ELIZABETH FARNSWORTH: Frank, how does this measure up against other great moments in baseball?
FRANK DeFORD: Well, I think in our lifetime this one goes to the top. We had sort of a dress rehearsal for this two years ago when Cal Ripkin broke Lou Gehrig's iron man record. But this is more of an achievement. That was such a cumulative event – to do something in a contained period of time the way McGwire did – and this is "the" record, not only "the" record in baseball – this is "the" record in sports. There's none like it. The homerun is so simple it's almost primeval. It has the Babe's signature on it, and to break this record and to do it in the way that he did, with such grace and decency, absolutely the best.
ELIZABETH FARNSWORTH: Doris, does it reach beyond baseball? A lot of people who are not baseball fans seem to be watching this. Does this go beyond baseball in some way?
DORIS KEARNS GOODWIN: Well, one might hope so. I mean, I think to be realistic, the media now has the capacity to saturate us with anything so that a common conversation can come up about Princess Diana or O.J. Simpson or, in this case, something really, really nice. But I think the positive sign of it is I think in such a troubled summer when there's been so many distractions, so much sadness over the fate of the presidency, it was one of those stories that everybody comes out well in. That's so rare in our modern day. Even when the story came up about the possible vitamin supplement that Mark McGwire was taking it – almost as if the press stopped telling that – because people didn't want to tear this hero down and everybody agreed that there was just common decency all around. So it reminds you that maybe that can happen in other aspects of our life as well. There will come a day when the presidency is dignified and classified again. There will come a day when we feel good about the country, when we're active citizens, and we're not a passive generation. All of that may be reaching a lot, but boy, at this moment, it feels good to not talk about Monica Lewinsky.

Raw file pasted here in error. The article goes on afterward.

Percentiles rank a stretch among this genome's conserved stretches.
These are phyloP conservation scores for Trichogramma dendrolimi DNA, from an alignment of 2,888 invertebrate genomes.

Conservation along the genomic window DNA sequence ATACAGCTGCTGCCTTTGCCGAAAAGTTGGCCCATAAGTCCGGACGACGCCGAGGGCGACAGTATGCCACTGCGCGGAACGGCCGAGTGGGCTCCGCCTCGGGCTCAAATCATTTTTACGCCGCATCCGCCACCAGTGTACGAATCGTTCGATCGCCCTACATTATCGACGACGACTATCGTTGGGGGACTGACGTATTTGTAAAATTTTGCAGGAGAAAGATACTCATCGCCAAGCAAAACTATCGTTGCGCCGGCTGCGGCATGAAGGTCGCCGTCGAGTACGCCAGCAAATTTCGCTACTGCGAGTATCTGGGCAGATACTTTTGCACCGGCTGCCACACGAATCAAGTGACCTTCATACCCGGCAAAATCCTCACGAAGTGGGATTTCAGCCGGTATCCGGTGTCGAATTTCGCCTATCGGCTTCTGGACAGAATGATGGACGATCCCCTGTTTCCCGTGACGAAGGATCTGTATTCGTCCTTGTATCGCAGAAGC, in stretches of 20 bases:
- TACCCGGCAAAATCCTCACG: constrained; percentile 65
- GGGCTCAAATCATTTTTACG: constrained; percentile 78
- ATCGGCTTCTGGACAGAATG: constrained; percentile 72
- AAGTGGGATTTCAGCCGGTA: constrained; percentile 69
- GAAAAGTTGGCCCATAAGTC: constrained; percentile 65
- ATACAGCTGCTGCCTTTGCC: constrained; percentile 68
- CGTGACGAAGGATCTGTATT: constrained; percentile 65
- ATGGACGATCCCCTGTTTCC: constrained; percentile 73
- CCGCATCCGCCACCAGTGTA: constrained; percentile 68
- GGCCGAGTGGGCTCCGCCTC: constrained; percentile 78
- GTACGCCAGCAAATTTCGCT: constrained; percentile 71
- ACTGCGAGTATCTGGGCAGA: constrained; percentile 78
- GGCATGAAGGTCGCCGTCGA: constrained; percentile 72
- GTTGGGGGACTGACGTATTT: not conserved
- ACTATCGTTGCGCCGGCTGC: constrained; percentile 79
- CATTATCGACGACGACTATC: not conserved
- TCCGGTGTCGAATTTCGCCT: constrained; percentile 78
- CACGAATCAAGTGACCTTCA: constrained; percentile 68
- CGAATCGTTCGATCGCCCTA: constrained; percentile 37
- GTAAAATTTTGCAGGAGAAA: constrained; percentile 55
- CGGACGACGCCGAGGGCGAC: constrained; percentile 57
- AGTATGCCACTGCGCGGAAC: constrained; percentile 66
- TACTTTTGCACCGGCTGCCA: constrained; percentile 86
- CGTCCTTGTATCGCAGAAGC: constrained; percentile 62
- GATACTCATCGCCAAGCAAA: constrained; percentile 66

Is baseball out of trouble?
ELIZABETH FARNSWORTH: And Frank, where does it leave baseball? Baseball has had a lot of trouble, especially since the strike in 1994, and even now baseball – the polls show – is not as popular as the other major sports – basketball and football – where does this leave baseball?
FRANK DeFORD: Elizabeth, we love to think that this sort of takes baseball down the yellow brick road, but it still has serious institutional problems. It lacks any substantive leadership, and the real issue that divides baseball and tarnishes it – that there are so many weak franchises – and the owners in power don't want to help them – this doesn't help the people who are living in Florida or in Montreal or in a lot of places like Milwaukee who really have no hopes, because the rich teams just get richer. But maybe this will inspire the foolish owners to do what's right and do what's good and do what's precious in baseball.
ELIZABETH FARNSWORTH: And, Doris, for those watching who don't follow this as closely as you do, what happens next? It's actually possible for Mark McGwire to have broken the record but not to end up at the end of the year as the record holder in the books, right? Explain that.
DORIS KEARNS GOODWIN: That's the really interesting thing. I mean, Sammy Sosa could hit four homeruns, be up to him at 62, and then actually in the last day of the season, whoever has the most homeruns will be the future record holder. It'll be interesting to see. There was such drama surrounding this moment that whether or not we can sustain that kind of exuberance I think people will want this struggle to go on and the fact that Sosa is right out there, pretty close behind, will add a certain extra drama to this moment.
How long will this record last?
ELIZABETH FARNSWORTH: And, Frank, it took 37 years to break Roger Maris's record. Will it take a long time to break this record too do you think?
FRANK DeFORD: The way people are hitting homeruns right now, you'd have to say the next record breaker will come a lot sooner. But then who would have thought that it would have taken this long to beat Roger Maris's record? So that's an imponderable that I, for one, am not going to get into. I'll leave that for the 21st century.
DORIS KEARNS GOODWIN: No betting.
FRANK DeFORD: Yes. Absolutely.
ELIZABETH FARNSWORTH: Thank you both very much.
DORIS KEARNS GOODWIN: You're welcome.
FRANK DeFORD: Thank you, Elizabeth.